The proper forum for determining whether the state has sufficient evidence to convict is a trial itself. The motion to quash a criminal charge prior to trial is only allowed in certain circumstances and based on certain grounds enumerated in Louisiana Code of Criminal Procedure Article 532. The most commonly used of those allowable grounds for filing a Motion to Quash are the following: Trying the defendant for the offense would constitute double jeopardy OR the time limitation for the institution of prosecution or for the commencement of trial subsequent to the institution of prosecution has expired.

At the Law Office of James M. Wilkerson, we discuss, in-depth the particular facts, factors, and strategies needed to achieve our client’s goals. If you have questions regarding the motions required to get the most favorable result in your case, call us at 318.255.9299 or send us a message using the form below.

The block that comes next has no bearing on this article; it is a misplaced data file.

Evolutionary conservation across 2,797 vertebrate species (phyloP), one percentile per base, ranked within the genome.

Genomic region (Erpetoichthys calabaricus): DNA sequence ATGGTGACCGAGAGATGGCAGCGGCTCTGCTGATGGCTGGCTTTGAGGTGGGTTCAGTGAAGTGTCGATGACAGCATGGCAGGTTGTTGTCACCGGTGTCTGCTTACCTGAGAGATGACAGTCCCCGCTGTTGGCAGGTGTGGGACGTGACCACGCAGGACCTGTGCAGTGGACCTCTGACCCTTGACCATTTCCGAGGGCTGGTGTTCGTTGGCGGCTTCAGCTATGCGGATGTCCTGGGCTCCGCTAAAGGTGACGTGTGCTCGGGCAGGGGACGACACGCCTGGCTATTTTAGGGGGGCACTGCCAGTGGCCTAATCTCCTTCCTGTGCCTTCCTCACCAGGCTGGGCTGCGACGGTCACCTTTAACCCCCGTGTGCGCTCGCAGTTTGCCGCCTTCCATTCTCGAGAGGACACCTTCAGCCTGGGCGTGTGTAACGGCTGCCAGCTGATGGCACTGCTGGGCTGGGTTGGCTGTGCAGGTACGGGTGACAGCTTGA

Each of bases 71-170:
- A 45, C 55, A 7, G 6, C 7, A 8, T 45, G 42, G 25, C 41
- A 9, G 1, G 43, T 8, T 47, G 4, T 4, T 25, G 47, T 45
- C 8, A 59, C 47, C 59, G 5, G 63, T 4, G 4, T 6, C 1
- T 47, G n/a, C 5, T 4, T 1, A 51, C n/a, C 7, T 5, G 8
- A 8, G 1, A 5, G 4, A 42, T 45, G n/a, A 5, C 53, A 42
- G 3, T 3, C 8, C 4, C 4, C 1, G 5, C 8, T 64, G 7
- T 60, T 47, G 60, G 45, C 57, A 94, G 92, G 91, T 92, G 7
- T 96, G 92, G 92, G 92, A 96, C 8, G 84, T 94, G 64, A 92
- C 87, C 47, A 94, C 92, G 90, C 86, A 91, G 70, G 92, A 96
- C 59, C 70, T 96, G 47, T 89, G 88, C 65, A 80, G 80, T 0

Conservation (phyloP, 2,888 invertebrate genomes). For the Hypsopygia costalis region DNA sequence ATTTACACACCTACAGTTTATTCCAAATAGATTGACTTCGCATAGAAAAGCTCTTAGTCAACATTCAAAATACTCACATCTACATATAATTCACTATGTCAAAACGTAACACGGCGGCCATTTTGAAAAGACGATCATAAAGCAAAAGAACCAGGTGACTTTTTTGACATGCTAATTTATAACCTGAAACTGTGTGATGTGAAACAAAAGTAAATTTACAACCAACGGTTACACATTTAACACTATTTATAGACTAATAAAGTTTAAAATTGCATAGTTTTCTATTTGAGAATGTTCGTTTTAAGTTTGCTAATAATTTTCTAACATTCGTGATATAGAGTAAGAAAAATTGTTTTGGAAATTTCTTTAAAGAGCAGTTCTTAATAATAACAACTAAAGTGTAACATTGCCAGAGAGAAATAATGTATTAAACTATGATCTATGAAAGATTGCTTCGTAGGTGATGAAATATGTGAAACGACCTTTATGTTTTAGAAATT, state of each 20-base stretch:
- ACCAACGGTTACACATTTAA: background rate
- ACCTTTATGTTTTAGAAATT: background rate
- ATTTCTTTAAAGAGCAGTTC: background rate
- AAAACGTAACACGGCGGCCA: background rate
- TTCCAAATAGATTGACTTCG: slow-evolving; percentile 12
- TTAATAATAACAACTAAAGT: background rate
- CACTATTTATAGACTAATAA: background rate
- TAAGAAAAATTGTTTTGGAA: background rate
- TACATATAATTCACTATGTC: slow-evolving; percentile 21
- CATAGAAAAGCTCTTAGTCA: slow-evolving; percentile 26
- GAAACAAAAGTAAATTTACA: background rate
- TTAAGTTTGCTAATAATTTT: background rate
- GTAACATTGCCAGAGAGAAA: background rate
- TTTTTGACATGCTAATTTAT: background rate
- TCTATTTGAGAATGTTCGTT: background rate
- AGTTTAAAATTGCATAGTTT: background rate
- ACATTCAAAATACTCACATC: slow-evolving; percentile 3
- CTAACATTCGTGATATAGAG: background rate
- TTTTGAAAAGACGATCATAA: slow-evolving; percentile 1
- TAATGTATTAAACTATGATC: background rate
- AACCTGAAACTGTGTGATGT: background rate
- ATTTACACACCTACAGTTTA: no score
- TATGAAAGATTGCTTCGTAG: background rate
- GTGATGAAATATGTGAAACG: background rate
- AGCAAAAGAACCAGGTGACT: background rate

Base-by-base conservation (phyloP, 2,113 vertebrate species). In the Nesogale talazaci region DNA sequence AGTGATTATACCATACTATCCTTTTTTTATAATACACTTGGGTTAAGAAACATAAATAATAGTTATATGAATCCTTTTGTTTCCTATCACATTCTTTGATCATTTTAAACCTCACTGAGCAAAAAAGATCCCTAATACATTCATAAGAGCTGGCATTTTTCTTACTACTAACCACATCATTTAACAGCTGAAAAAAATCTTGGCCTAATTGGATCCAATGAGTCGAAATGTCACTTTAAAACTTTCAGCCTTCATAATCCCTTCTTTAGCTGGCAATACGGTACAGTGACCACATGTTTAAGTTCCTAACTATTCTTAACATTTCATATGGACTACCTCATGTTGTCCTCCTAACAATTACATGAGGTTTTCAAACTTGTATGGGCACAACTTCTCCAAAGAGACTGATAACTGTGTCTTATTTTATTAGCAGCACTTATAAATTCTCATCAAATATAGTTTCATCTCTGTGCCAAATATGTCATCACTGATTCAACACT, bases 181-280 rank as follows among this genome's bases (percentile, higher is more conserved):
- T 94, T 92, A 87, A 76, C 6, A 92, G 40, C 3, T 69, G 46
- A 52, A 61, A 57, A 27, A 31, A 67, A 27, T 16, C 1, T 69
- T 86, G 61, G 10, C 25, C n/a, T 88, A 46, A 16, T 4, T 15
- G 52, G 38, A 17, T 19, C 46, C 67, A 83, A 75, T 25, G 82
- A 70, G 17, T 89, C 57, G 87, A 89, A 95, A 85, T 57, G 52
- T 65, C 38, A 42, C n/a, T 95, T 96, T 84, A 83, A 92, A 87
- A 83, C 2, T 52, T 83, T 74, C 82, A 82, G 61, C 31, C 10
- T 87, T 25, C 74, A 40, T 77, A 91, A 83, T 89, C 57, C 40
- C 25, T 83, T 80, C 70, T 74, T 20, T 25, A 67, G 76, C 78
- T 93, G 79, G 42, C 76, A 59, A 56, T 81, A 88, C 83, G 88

I have been accused of a crime and do not speak English, what do I do?

If a non-English speaking person is a defendant or an interested party before the court and has requested an interpreter, the courts are required to appoint a competent interpreter to translate the proceedings for him. This is provided for by law in the Louisiana Code of Criminal Procedure and is not discretionary with the courts.

At the Law Office of James M. Wilkerson, many of our attorneys and staff are fluent in Spanish. If you have questions regarding your case but need to discuss them in spanish, call us at 318.255.9299 or send us a message using the form below.